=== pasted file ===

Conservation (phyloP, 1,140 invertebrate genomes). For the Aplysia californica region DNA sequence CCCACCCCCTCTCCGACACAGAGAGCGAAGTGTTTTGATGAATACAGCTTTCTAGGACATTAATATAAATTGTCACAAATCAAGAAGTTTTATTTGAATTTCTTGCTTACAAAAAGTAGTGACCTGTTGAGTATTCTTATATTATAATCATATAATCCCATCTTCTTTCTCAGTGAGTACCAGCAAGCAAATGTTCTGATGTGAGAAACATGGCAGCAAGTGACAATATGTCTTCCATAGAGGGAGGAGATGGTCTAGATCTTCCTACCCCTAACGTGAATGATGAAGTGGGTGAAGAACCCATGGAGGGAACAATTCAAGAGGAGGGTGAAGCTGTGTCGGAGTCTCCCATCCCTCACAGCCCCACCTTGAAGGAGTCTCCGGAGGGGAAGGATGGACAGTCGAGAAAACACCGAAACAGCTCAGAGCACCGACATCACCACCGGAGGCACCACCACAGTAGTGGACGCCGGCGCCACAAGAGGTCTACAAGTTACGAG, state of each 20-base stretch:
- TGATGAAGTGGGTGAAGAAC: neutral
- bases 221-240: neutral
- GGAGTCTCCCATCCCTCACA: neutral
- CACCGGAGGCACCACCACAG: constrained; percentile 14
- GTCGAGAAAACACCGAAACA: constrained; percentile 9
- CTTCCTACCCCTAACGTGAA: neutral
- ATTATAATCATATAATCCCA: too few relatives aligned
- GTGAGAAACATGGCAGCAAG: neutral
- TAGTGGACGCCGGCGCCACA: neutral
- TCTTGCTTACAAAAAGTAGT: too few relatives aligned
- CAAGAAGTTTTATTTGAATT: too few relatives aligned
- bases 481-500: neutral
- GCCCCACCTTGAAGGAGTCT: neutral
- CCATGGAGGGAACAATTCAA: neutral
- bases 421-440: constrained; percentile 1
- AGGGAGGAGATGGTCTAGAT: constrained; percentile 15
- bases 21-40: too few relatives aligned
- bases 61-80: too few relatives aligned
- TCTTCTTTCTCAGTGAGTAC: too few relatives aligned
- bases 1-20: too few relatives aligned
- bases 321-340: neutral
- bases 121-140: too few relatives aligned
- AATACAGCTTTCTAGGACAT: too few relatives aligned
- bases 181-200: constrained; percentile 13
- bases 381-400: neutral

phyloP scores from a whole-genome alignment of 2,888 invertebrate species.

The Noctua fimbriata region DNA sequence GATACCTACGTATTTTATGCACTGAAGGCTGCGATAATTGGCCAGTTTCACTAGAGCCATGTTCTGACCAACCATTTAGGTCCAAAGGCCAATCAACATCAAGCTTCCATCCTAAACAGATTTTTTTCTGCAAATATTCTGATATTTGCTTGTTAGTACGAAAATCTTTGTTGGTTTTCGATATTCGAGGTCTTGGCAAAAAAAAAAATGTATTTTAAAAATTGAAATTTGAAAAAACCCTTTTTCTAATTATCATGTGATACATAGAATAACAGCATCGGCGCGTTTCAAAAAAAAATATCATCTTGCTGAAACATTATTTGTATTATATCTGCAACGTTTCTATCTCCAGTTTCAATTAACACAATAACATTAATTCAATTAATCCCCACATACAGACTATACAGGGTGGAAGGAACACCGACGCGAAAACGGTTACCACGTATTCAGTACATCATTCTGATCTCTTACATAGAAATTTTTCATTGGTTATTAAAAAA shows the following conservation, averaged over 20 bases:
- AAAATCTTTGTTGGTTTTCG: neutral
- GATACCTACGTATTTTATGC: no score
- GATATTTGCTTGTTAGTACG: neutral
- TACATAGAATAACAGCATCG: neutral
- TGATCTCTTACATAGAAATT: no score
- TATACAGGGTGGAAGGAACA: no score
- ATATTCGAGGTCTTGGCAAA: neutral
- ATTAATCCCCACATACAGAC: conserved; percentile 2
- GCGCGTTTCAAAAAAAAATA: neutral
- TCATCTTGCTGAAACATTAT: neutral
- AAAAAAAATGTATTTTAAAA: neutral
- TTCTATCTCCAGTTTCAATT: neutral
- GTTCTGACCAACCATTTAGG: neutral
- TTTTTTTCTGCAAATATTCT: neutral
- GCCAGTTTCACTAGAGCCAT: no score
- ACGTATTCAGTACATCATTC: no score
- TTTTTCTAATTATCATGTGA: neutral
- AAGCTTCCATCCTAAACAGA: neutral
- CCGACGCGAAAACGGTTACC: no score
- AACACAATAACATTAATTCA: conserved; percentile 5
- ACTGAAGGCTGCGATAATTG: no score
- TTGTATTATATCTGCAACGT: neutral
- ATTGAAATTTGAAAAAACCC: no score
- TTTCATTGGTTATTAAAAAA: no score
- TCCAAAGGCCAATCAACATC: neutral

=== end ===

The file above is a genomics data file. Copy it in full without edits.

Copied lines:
Conservation (phyloP, 1,140 invertebrate genomes). For the Aplysia californica region DNA sequence CCCACCCCCTCTCCGACACAGAGAGCGAAGTGTTTTGATGAATACAGCTTTCTAGGACATTAATATAAATTGTCACAAATCAAGAAGTTTTATTTGAATTTCTTGCTTACAAAAAGTAGTGACCTGTTGAGTATTCTTATATTATAATCATATAATCCCATCTTCTTTCTCAGTGAGTACCAGCAAGCAAATGTTCTGATGTGAGAAACATGGCAGCAAGTGACAATATGTCTTCCATAGAGGGAGGAGATGGTCTAGATCTTCCTACCCCTAACGTGAATGATGAAGTGGGTGAAGAACCCATGGAGGGAACAATTCAAGAGGAGGGTGAAGCTGTGTCGGAGTCTCCCATCCCTCACAGCCCCACCTTGAAGGAGTCTCCGGAGGGGAAGGATGGACAGTCGAGAAAACACCGAAACAGCTCAGAGCACCGACATCACCACCGGAGGCACCACCACAGTAGTGGACGCCGGCGCCACAAGAGGTCTACAAGTTACGAG, state of each 20-base stretch:
- TGATGAAGTGGGTGAAGAAC: neutral
- bases 221-240: neutral
- GGAGTCTCCCATCCCTCACA: neutral
- CACCGGAGGCACCACCACAG: constrained; percentile 14
- GTCGAGAAAACACCGAAACA: constrained; percentile 9
- CTTCCTACCCCTAACGTGAA: neutral
- ATTATAATCATATAATCCCA: too few relatives aligned
- GTGAGAAACATGGCAGCAAG: neutral
- TAGTGGACGCCGGCGCCACA: neutral
- TCTTGCTTACAAAAAGTAGT: too few relatives aligned
- CAAGAAGTTTTATTTGAATT: too few relatives aligned
- bases 481-500: neutral
- GCCCCACCTTGAAGGAGTCT: neutral
- CCATGGAGGGAACAATTCAA: neutral
- bases 421-440: constrained; percentile 1
- AGGGAGGAGATGGTCTAGAT: constrained; percentile 15
- bases 21-40: too few relatives aligned
- bases 61-80: too few relatives aligned
- TCTTCTTTCTCAGTGAGTAC: too few relatives aligned
- bases 1-20: too few relatives aligned
- bases 321-340: neutral
- bases 121-140: too few relatives aligned
- AATACAGCTTTCTAGGACAT: too few relatives aligned
- bases 181-200: constrained; percentile 13
- bases 381-400: neutral

phyloP scores from a whole-genome alignment of 2,888 invertebrate species.

The Noctua fimbriata region DNA sequence GATACCTACGTATTTTATGCACTGAAGGCTGCGATAATTGGCCAGTTTCACTAGAGCCATGTTCTGACCAACCATTTAGGTCCAAAGGCCAATCAACATCAAGCTTCCATCCTAAACAGATTTTTTTCTGCAAATATTCTGATATTTGCTTGTTAGTACGAAAATCTTTGTTGGTTTTCGATATTCGAGGTCTTGGCAAAAAAAAAAATGTATTTTAAAAATTGAAATTTGAAAAAACCCTTTTTCTAATTATCATGTGATACATAGAATAACAGCATCGGCGCGTTTCAAAAAAAAATATCATCTTGCTGAAACATTATTTGTATTATATCTGCAACGTTTCTATCTCCAGTTTCAATTAACACAATAACATTAATTCAATTAATCCCCACATACAGACTATACAGGGTGGAAGGAACACCGACGCGAAAACGGTTACCACGTATTCAGTACATCATTCTGATCTCTTACATAGAAATTTTTCATTGGTTATTAAAAAA shows the following conservation, averaged over 20 bases:
- AAAATCTTTGTTGGTTTTCG: neutral
- GATACCTACGTATTTTATGC: no score
- GATATTTGCTTGTTAGTACG: neutral
- TACATAGAATAACAGCATCG: neutral
- TGATCTCTTACATAGAAATT: no score
- TATACAGGGTGGAAGGAACA: no score
- ATATTCGAGGTCTTGGCAAA: neutral
- ATTAATCCCCACATACAGAC: conserved; percentile 2
- GCGCGTTTCAAAAAAAAATA: neutral
- TCATCTTGCTGAAACATTAT: neutral
- AAAAAAAATGTATTTTAAAA: neutral
- TTCTATCTCCAGTTTCAATT: neutral
- GTTCTGACCAACCATTTAGG: neutral
- TTTTTTTCTGCAAATATTCT: neutral
- GCCAGTTTCACTAGAGCCAT: no score
- ACGTATTCAGTACATCATTC: no score
- TTTTTCTAATTATCATGTGA: neutral
- AAGCTTCCATCCTAAACAGA: neutral
- CCGACGCGAAAACGGTTACC: no score
- AACACAATAACATTAATTCA: conserved; percentile 5
- ACTGAAGGCTGCGATAATTG: no score
- TTGTATTATATCTGCAACGT: neutral
- ATTGAAATTTGAAAAAACCC: no score
- TTTCATTGGTTATTAAAAAA: no score
- TCCAAAGGCCAATCAACATC: neutral